There's a new girl in town, and she came a little bit cheaper than some expected.

Virtual wireless operator Virgin Mobile USA (NYSE:VM) made its public debut yesterday by pricing its stock at $15 per share, on the low side of the expected $15 to $17 range. The company sold about 25.5 million shares and by the end of its first trading day, the stock had risen 5% to $15.75 a share.

Virgin Group and partner Sprint Nextel (NYSE:S) originally planned a $100 million offering of the company in May, but then upped the public share sale substantially to a potential $500 million draw in an amended filing in July. In the end, Virgin Group netted about $413 million, and its stake dropped to 35.7% of the company. Sprint Nextel's share of the entity declined to 17.2% after it sold shares as well.

The timing of the IPO could have been better -- several recent flameouts in the mobile virtual network operator world have given investors a bitter taste for the sector. Private operator Amp'd Mobile declared bankruptcy in June and more recently, Disney (NYSE:DIS) shuttered the doors on its Disney Mobile effort.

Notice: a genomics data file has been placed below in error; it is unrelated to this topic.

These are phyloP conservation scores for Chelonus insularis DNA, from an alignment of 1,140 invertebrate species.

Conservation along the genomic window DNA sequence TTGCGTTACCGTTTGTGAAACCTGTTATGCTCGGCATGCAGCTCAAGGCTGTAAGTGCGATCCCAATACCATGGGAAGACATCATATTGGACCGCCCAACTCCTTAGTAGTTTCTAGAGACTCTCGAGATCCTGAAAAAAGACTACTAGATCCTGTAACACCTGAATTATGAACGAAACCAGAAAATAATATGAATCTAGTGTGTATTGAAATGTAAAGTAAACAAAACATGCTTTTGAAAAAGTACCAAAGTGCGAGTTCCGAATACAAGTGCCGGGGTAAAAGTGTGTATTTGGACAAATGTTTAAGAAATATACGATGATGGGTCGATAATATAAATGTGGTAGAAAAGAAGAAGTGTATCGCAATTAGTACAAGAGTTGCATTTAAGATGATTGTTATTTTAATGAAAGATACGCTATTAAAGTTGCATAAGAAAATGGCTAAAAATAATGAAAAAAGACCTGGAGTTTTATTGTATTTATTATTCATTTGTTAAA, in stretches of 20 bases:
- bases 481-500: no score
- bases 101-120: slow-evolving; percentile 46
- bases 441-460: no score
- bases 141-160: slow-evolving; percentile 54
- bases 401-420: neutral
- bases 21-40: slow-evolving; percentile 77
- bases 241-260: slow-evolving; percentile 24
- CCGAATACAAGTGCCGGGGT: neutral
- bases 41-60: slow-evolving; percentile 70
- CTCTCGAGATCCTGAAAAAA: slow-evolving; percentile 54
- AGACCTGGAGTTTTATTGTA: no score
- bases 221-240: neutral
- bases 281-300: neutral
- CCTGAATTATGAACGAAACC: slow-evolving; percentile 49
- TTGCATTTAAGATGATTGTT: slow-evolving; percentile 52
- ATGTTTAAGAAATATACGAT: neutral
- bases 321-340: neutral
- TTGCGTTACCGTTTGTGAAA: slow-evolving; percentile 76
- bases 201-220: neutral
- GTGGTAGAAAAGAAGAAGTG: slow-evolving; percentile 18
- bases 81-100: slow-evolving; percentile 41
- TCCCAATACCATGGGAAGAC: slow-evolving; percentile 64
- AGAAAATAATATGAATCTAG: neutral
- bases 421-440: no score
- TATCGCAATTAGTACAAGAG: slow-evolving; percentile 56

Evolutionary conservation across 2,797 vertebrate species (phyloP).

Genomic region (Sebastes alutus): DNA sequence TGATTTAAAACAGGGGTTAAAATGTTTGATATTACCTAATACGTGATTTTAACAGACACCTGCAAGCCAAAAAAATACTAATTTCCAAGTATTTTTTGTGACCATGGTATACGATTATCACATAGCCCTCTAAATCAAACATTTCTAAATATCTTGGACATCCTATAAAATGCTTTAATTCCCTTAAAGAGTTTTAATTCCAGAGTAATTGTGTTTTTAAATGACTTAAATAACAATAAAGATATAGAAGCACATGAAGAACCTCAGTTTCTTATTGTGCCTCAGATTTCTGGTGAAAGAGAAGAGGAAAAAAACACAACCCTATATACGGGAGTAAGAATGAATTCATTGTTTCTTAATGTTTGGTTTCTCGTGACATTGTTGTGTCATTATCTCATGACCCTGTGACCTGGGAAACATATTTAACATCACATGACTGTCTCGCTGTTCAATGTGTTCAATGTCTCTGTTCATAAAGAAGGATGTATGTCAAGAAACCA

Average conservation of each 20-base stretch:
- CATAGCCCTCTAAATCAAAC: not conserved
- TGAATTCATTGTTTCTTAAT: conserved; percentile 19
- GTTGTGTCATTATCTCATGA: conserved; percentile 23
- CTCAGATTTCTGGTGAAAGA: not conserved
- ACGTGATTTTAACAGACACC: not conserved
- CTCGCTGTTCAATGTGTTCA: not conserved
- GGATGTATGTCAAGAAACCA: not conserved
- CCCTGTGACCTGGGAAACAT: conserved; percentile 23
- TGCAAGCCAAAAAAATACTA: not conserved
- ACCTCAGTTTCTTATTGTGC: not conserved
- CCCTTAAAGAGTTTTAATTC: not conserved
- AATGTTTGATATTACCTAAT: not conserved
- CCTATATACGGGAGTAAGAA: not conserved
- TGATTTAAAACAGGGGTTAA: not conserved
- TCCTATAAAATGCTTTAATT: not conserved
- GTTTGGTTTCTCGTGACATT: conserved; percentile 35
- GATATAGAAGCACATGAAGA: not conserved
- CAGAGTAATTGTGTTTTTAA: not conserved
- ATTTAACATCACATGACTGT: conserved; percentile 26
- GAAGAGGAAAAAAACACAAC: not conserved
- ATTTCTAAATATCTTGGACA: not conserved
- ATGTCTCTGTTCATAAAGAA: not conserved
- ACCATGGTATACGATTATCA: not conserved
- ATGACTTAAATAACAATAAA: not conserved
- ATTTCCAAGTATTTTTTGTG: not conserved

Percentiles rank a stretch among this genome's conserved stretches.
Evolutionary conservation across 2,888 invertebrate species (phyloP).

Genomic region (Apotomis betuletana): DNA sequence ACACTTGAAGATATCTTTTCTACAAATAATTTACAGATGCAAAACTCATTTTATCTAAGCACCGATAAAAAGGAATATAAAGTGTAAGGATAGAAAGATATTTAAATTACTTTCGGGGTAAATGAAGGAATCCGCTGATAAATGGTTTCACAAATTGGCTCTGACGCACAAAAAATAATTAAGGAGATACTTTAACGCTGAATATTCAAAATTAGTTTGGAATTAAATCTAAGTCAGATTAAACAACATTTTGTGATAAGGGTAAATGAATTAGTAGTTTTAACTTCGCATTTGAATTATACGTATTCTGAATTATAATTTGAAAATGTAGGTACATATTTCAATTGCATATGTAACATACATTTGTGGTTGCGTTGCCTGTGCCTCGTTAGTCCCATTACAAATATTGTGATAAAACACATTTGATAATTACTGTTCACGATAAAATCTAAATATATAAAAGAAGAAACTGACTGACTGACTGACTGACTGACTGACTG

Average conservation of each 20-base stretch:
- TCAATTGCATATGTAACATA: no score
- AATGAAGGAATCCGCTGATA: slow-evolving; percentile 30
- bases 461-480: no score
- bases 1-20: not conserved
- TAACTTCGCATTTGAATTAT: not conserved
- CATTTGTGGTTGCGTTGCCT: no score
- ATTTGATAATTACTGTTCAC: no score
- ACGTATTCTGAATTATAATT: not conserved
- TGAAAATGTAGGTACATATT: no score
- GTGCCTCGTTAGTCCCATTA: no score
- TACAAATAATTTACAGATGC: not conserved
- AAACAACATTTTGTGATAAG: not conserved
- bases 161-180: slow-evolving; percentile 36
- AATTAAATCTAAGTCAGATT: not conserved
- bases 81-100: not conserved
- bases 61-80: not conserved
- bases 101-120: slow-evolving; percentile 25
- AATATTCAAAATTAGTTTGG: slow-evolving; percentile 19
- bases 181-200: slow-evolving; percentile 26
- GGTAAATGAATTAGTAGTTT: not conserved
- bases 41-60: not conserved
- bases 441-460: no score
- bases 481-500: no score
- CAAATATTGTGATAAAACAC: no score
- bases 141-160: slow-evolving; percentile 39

Sprint Nextel apparently didn't want to be left holding the bag the way Verizon (NYSE:VZ), Motorola (NYSE:MOT), and Best Buy (NYSE:BBY) did when Amp'd succumbed to debt and declared bankruptcy. The company sold much of its stake for $136 million, reducing its credit risk to Virgin Mobile's indebtedness. Due to a credit facility default in 2005, Virgin Mobile failed to pay Sprint according to its service agreement, and the two companies had to negotiate a new payment schedule that allowed Virgin Mobile more time to pay.

Virgin Mobile commands a strong brand that served 4.8 million customers as of June of this year. But the average revenue per user (ARPU) has dropped in recent years to $21.68 per month in the first six months of 2007. Churn has also been increasing steadily, coming in at 4.8% per month in the first half of 2007.

While a high churn level is not uncommon for a pay-as-you-go operator -- America Movil's (NYSE:AMX) Tracfone sports a 4.7% monthly churn level -- Virgin's churn is increasing while Tracfone's is dropping. Until some positive momentum is seen, investors are better off taking a wait-and-see approach with Virgin Mobile.

For more Foolishness:

Fool contributor Dave Mock has onesies and twosies knocked, but gets nervous and shaky past threesies. He owns shares of Motorola. Dave is the author of The Qualcomm Equation. Disney and Best Buy are Stock Advisor recommendations. Best Buy is also an Inside Value recommendation. The Fool disclosure policy knows better than to play with matches and hairspray.